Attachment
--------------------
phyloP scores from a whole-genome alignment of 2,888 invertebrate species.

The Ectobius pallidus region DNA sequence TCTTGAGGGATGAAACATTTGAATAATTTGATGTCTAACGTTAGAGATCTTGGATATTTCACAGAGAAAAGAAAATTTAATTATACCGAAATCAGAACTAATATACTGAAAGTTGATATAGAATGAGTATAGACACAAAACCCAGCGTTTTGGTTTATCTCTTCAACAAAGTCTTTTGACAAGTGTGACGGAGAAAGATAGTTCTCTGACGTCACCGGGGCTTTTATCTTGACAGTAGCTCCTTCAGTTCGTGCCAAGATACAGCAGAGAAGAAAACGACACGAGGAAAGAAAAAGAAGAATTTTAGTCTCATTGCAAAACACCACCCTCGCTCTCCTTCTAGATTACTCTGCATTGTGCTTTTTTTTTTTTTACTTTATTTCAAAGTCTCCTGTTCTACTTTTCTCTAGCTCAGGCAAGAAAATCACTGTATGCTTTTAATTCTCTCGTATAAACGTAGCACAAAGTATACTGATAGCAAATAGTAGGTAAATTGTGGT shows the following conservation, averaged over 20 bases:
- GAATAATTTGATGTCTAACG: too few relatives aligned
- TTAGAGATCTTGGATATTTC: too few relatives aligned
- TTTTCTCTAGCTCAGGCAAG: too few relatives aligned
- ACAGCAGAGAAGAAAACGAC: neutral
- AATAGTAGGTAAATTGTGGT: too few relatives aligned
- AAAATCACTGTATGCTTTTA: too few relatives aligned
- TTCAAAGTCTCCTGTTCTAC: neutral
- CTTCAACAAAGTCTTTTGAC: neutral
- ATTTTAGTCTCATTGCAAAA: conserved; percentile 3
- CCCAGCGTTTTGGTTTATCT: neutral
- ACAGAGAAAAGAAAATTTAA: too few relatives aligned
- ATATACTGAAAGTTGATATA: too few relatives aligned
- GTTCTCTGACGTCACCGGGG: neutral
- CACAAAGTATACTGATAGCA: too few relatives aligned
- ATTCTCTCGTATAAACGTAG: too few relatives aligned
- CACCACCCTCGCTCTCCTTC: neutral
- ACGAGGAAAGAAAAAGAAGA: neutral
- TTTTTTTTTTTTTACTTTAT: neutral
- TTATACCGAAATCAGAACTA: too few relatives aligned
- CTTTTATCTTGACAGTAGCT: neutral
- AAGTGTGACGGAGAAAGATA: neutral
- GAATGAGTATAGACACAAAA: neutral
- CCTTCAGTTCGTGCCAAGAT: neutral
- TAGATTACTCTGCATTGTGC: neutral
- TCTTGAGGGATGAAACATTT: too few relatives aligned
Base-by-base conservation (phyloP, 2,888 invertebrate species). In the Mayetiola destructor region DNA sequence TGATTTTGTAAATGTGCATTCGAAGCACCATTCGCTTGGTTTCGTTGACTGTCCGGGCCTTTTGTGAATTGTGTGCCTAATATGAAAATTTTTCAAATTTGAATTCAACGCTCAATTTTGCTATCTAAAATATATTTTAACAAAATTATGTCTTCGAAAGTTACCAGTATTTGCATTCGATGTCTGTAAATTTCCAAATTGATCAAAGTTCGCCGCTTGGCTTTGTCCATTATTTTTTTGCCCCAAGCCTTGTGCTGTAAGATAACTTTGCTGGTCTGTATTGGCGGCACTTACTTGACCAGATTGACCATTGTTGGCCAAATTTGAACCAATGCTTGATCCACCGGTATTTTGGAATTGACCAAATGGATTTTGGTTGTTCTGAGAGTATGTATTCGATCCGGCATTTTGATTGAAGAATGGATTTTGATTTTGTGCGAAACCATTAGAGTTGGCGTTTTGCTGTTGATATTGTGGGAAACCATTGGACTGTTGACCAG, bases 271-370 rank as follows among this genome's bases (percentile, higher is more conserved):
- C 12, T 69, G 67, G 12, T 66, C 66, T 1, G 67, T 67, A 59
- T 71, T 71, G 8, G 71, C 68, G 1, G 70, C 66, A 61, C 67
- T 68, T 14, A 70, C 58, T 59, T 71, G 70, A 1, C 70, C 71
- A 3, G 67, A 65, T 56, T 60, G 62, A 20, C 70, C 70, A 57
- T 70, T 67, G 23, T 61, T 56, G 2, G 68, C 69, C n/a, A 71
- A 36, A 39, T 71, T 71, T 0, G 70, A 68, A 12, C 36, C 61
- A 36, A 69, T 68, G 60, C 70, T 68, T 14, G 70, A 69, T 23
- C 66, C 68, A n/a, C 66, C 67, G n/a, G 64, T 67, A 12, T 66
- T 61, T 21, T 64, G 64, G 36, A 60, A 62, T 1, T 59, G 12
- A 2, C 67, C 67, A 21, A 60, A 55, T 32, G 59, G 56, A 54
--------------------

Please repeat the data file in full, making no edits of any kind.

phyloP scores from a whole-genome alignment of 2,888 invertebrate species.

The Ectobius pallidus region DNA sequence TCTTGAGGGATGAAACATTTGAATAATTTGATGTCTAACGTTAGAGATCTTGGATATTTCACAGAGAAAAGAAAATTTAATTATACCGAAATCAGAACTAATATACTGAAAGTTGATATAGAATGAGTATAGACACAAAACCCAGCGTTTTGGTTTATCTCTTCAACAAAGTCTTTTGACAAGTGTGACGGAGAAAGATAGTTCTCTGACGTCACCGGGGCTTTTATCTTGACAGTAGCTCCTTCAGTTCGTGCCAAGATACAGCAGAGAAGAAAACGACACGAGGAAAGAAAAAGAAGAATTTTAGTCTCATTGCAAAACACCACCCTCGCTCTCCTTCTAGATTACTCTGCATTGTGCTTTTTTTTTTTTTACTTTATTTCAAAGTCTCCTGTTCTACTTTTCTCTAGCTCAGGCAAGAAAATCACTGTATGCTTTTAATTCTCTCGTATAAACGTAGCACAAAGTATACTGATAGCAAATAGTAGGTAAATTGTGGT shows the following conservation, averaged over 20 bases:
- GAATAATTTGATGTCTAACG: too few relatives aligned
- TTAGAGATCTTGGATATTTC: too few relatives aligned
- TTTTCTCTAGCTCAGGCAAG: too few relatives aligned
- ACAGCAGAGAAGAAAACGAC: neutral
- AATAGTAGGTAAATTGTGGT: too few relatives aligned
- AAAATCACTGTATGCTTTTA: too few relatives aligned
- TTCAAAGTCTCCTGTTCTAC: neutral
- CTTCAACAAAGTCTTTTGAC: neutral
- ATTTTAGTCTCATTGCAAAA: conserved; percentile 3
- CCCAGCGTTTTGGTTTATCT: neutral
- ACAGAGAAAAGAAAATTTAA: too few relatives aligned
- ATATACTGAAAGTTGATATA: too few relatives aligned
- GTTCTCTGACGTCACCGGGG: neutral
- CACAAAGTATACTGATAGCA: too few relatives aligned
- ATTCTCTCGTATAAACGTAG: too few relatives aligned
- CACCACCCTCGCTCTCCTTC: neutral
- ACGAGGAAAGAAAAAGAAGA: neutral
- TTTTTTTTTTTTTACTTTAT: neutral
- TTATACCGAAATCAGAACTA: too few relatives aligned
- CTTTTATCTTGACAGTAGCT: neutral
- AAGTGTGACGGAGAAAGATA: neutral
- GAATGAGTATAGACACAAAA: neutral
- CCTTCAGTTCGTGCCAAGAT: neutral
- TAGATTACTCTGCATTGTGC: neutral
- TCTTGAGGGATGAAACATTT: too few relatives aligned
Base-by-base conservation (phyloP, 2,888 invertebrate species). In the Mayetiola destructor region DNA sequence TGATTTTGTAAATGTGCATTCGAAGCACCATTCGCTTGGTTTCGTTGACTGTCCGGGCCTTTTGTGAATTGTGTGCCTAATATGAAAATTTTTCAAATTTGAATTCAACGCTCAATTTTGCTATCTAAAATATATTTTAACAAAATTATGTCTTCGAAAGTTACCAGTATTTGCATTCGATGTCTGTAAATTTCCAAATTGATCAAAGTTCGCCGCTTGGCTTTGTCCATTATTTTTTTGCCCCAAGCCTTGTGCTGTAAGATAACTTTGCTGGTCTGTATTGGCGGCACTTACTTGACCAGATTGACCATTGTTGGCCAAATTTGAACCAATGCTTGATCCACCGGTATTTTGGAATTGACCAAATGGATTTTGGTTGTTCTGAGAGTATGTATTCGATCCGGCATTTTGATTGAAGAATGGATTTTGATTTTGTGCGAAACCATTAGAGTTGGCGTTTTGCTGTTGATATTGTGGGAAACCATTGGACTGTTGACCAG, bases 271-370 rank as follows among this genome's bases (percentile, higher is more conserved):
- C 12, T 69, G 67, G 12, T 66, C 66, T 1, G 67, T 67, A 59
- T 71, T 71, G 8, G 71, C 68, G 1, G 70, C 66, A 61, C 67
- T 68, T 14, A 70, C 58, T 59, T 71, G 70, A 1, C 70, C 71
- A 3, G 67, A 65, T 56, T 60, G 62, A 20, C 70, C 70, A 57
- T 70, T 67, G 23, T 61, T 56, G 2, G 68, C 69, C n/a, A 71
- A 36, A 39, T 71, T 71, T 0, G 70, A 68, A 12, C 36, C 61
- A 36, A 69, T 68, G 60, C 70, T 68, T 14, G 70, A 69, T 23
- C 66, C 68, A n/a, C 66, C 67, G n/a, G 64, T 67, A 12, T 66
- T 61, T 21, T 64, G 64, G 36, A 60, A 62, T 1, T 59, G 12
- A 2, C 67, C 67, A 21, A 60, A 55, T 32, G 59, G 56, A 54